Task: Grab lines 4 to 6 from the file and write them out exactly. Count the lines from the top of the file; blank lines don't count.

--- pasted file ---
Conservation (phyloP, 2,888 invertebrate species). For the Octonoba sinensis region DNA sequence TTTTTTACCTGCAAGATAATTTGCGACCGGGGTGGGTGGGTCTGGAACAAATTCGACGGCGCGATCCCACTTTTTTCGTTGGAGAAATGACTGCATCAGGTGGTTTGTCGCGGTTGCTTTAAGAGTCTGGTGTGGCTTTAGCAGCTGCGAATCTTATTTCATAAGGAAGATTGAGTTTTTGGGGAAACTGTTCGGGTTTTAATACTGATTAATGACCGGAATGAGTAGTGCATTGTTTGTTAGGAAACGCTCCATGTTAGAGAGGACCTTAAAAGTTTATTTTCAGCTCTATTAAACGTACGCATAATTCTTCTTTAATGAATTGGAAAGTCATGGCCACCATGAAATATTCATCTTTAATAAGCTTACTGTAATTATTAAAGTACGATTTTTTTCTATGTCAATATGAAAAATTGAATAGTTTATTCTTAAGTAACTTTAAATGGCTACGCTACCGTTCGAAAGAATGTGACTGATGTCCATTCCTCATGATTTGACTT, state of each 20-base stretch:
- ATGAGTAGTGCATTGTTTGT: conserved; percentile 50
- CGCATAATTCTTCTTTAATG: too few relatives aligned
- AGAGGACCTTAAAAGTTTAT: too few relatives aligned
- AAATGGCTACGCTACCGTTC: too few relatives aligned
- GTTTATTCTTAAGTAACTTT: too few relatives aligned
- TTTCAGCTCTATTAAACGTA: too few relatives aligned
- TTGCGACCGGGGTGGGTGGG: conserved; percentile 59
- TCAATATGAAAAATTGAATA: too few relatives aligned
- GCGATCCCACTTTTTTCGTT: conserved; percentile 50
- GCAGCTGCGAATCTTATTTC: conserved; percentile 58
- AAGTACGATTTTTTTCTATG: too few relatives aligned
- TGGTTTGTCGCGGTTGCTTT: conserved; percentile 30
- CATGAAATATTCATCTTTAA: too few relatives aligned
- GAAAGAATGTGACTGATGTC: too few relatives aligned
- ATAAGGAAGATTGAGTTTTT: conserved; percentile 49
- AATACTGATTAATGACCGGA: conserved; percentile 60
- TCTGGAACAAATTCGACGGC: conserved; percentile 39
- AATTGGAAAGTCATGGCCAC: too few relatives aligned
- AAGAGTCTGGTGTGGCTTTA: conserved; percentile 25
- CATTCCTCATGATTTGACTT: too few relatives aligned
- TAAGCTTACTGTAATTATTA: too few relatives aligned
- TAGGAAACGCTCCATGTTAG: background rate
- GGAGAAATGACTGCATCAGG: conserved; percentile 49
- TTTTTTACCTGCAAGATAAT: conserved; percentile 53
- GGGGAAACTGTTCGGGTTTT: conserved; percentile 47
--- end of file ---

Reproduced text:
- AGAGGACCTTAAAAGTTTAT: too few relatives aligned
- AAATGGCTACGCTACCGTTC: too few relatives aligned
- GTTTATTCTTAAGTAACTTT: too few relatives aligned